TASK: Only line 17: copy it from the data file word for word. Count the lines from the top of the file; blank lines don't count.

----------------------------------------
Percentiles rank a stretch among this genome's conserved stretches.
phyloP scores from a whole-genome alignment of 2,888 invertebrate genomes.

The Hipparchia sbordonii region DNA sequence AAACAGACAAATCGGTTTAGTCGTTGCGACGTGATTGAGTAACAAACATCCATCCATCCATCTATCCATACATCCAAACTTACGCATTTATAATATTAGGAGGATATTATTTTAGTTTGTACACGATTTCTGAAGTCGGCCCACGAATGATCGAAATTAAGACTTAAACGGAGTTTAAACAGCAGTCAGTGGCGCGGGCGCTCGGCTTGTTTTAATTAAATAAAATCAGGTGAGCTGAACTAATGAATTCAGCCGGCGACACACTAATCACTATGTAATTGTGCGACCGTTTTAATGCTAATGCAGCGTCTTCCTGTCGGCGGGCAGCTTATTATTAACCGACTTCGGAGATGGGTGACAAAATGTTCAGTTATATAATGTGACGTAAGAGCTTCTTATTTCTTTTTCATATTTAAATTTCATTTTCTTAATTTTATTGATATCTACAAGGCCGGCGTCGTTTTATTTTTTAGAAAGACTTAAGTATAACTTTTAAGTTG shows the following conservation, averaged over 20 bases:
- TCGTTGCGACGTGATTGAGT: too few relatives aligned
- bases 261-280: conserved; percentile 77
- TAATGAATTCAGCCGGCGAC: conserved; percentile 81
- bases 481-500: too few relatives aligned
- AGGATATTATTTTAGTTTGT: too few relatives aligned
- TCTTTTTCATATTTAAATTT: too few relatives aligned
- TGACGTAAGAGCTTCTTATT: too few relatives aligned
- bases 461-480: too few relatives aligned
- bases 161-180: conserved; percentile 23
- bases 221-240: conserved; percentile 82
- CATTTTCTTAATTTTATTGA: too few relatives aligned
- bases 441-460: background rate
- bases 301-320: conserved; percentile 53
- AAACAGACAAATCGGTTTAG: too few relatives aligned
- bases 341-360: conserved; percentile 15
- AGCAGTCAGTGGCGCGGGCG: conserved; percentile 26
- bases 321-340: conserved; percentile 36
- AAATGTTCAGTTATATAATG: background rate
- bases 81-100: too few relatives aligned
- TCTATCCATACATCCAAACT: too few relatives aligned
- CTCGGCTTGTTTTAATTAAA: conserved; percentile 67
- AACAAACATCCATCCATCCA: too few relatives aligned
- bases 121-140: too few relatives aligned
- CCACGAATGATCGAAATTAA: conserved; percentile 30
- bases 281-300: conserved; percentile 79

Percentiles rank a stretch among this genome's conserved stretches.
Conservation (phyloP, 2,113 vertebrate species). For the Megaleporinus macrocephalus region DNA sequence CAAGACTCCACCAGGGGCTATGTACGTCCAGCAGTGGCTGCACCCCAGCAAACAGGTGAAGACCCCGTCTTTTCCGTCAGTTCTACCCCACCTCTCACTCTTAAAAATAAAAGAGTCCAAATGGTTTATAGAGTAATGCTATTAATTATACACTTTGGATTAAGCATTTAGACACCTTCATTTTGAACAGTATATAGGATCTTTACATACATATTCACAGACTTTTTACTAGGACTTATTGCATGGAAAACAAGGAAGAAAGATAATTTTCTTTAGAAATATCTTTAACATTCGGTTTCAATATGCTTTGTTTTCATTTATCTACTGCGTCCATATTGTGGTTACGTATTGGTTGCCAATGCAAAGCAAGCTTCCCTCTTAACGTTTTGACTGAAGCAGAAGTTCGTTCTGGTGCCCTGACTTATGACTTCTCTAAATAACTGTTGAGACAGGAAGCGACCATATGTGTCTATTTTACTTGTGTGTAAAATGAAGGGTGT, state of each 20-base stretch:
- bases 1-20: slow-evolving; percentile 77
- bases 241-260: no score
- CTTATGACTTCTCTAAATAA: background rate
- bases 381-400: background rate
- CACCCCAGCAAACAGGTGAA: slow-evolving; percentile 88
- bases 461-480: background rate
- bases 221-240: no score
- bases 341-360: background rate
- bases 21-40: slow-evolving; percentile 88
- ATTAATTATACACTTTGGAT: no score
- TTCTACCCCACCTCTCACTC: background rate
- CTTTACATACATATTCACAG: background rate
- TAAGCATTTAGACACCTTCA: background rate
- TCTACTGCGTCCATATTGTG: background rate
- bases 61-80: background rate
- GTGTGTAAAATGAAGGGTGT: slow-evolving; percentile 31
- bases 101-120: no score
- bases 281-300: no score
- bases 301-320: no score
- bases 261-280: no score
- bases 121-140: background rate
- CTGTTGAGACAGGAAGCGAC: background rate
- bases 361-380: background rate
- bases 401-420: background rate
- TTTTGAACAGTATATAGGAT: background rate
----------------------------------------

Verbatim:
- AAACAGACAAATCGGTTTAG: too few relatives aligned